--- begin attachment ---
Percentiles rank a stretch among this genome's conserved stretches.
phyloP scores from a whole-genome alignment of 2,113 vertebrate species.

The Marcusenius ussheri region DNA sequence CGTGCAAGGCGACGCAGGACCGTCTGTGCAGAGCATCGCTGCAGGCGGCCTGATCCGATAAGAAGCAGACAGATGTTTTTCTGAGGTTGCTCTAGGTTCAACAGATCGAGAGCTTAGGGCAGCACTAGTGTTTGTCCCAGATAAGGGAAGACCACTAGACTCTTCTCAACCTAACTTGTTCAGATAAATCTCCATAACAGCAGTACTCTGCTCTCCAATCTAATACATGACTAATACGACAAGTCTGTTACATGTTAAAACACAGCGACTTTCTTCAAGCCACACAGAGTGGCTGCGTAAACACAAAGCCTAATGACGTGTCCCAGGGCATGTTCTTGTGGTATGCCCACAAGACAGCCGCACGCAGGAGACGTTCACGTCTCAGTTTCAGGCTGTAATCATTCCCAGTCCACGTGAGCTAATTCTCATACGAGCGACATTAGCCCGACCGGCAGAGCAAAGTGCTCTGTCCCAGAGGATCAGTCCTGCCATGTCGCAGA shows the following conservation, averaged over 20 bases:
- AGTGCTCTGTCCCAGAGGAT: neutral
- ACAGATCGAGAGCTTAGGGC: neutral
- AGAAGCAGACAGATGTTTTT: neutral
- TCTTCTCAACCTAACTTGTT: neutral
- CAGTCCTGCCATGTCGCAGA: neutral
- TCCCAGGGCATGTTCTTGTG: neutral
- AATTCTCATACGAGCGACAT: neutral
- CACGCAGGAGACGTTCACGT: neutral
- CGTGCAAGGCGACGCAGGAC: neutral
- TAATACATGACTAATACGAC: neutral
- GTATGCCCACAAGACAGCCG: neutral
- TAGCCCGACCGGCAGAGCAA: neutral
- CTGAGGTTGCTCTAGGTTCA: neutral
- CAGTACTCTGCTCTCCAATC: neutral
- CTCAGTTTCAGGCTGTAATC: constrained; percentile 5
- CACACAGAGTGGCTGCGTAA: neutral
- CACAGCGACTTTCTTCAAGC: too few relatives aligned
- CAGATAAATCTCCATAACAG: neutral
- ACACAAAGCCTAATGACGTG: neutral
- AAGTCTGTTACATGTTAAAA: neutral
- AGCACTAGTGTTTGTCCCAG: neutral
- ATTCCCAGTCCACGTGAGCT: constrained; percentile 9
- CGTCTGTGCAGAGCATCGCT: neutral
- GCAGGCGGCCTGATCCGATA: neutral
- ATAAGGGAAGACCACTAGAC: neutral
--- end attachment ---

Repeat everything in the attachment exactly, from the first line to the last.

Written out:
Percentiles rank a stretch among this genome's conserved stretches.
phyloP scores from a whole-genome alignment of 2,113 vertebrate species.

The Marcusenius ussheri region DNA sequence CGTGCAAGGCGACGCAGGACCGTCTGTGCAGAGCATCGCTGCAGGCGGCCTGATCCGATAAGAAGCAGACAGATGTTTTTCTGAGGTTGCTCTAGGTTCAACAGATCGAGAGCTTAGGGCAGCACTAGTGTTTGTCCCAGATAAGGGAAGACCACTAGACTCTTCTCAACCTAACTTGTTCAGATAAATCTCCATAACAGCAGTACTCTGCTCTCCAATCTAATACATGACTAATACGACAAGTCTGTTACATGTTAAAACACAGCGACTTTCTTCAAGCCACACAGAGTGGCTGCGTAAACACAAAGCCTAATGACGTGTCCCAGGGCATGTTCTTGTGGTATGCCCACAAGACAGCCGCACGCAGGAGACGTTCACGTCTCAGTTTCAGGCTGTAATCATTCCCAGTCCACGTGAGCTAATTCTCATACGAGCGACATTAGCCCGACCGGCAGAGCAAAGTGCTCTGTCCCAGAGGATCAGTCCTGCCATGTCGCAGA shows the following conservation, averaged over 20 bases:
- AGTGCTCTGTCCCAGAGGAT: neutral
- ACAGATCGAGAGCTTAGGGC: neutral
- AGAAGCAGACAGATGTTTTT: neutral
- TCTTCTCAACCTAACTTGTT: neutral
- CAGTCCTGCCATGTCGCAGA: neutral
- TCCCAGGGCATGTTCTTGTG: neutral
- AATTCTCATACGAGCGACAT: neutral
- CACGCAGGAGACGTTCACGT: neutral
- CGTGCAAGGCGACGCAGGAC: neutral
- TAATACATGACTAATACGAC: neutral
- GTATGCCCACAAGACAGCCG: neutral
- TAGCCCGACCGGCAGAGCAA: neutral
- CTGAGGTTGCTCTAGGTTCA: neutral
- CAGTACTCTGCTCTCCAATC: neutral
- CTCAGTTTCAGGCTGTAATC: constrained; percentile 5
- CACACAGAGTGGCTGCGTAA: neutral
- CACAGCGACTTTCTTCAAGC: too few relatives aligned
- CAGATAAATCTCCATAACAG: neutral
- ACACAAAGCCTAATGACGTG: neutral
- AAGTCTGTTACATGTTAAAA: neutral
- AGCACTAGTGTTTGTCCCAG: neutral
- ATTCCCAGTCCACGTGAGCT: constrained; percentile 9
- CGTCTGTGCAGAGCATCGCT: neutral
- GCAGGCGGCCTGATCCGATA: neutral
- ATAAGGGAAGACCACTAGAC: neutral